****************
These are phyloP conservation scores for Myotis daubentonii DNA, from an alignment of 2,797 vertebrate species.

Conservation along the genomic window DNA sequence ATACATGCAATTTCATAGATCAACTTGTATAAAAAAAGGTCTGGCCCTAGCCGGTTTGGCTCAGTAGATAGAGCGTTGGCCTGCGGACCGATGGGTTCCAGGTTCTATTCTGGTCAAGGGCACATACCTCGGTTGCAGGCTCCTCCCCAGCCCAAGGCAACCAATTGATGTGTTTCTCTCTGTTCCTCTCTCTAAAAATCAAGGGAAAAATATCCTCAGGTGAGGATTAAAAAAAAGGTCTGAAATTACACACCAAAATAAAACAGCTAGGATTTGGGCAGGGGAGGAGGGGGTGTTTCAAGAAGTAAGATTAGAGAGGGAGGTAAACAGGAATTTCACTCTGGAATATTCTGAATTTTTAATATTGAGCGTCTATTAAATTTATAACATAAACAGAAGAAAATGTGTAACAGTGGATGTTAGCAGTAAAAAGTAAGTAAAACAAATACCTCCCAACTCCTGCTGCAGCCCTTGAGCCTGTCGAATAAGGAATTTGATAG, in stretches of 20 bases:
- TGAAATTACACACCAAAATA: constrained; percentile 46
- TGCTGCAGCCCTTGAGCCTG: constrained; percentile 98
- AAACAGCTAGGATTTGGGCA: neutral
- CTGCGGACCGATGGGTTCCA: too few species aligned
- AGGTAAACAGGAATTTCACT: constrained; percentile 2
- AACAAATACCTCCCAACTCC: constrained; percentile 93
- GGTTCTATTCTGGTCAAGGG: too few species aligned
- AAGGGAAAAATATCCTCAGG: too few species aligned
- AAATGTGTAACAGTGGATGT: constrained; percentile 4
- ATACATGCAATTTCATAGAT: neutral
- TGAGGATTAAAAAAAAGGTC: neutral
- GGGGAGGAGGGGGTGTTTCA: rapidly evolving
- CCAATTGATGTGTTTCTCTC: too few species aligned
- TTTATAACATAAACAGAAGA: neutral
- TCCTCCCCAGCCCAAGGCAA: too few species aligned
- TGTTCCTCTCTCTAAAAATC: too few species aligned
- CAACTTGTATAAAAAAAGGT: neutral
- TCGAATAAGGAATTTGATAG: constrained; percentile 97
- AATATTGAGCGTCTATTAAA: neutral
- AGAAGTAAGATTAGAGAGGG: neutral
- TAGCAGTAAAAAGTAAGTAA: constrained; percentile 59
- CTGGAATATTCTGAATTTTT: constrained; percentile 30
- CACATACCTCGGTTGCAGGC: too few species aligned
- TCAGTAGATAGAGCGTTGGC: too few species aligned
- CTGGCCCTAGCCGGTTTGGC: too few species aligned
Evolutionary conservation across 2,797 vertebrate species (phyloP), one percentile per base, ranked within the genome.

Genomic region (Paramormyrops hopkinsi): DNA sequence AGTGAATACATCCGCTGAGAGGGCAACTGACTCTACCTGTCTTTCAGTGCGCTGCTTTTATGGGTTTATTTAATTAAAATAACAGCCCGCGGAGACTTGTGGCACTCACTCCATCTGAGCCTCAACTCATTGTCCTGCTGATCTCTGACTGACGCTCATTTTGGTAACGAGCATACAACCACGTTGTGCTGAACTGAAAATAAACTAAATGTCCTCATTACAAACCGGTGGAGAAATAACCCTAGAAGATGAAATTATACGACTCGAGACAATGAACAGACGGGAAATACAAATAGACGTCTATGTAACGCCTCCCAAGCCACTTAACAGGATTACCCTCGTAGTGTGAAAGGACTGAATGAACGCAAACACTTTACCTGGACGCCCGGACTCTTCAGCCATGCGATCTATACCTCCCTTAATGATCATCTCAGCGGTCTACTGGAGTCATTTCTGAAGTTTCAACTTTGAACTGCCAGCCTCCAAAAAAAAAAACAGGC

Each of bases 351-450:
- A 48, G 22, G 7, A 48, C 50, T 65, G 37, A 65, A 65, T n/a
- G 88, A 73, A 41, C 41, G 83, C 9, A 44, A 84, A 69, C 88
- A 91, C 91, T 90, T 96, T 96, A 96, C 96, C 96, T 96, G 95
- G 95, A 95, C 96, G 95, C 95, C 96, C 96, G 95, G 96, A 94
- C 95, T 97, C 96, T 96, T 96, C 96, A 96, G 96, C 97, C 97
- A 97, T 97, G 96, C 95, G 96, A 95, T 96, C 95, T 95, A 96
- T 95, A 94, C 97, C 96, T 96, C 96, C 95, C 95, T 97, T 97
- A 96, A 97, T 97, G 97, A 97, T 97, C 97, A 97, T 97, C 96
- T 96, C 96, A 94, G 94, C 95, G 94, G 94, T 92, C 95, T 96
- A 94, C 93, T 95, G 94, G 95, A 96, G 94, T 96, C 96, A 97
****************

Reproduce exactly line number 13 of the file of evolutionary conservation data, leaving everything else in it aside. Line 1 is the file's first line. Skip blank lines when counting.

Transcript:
- TGAGGATTAAAAAAAAGGTC: neutral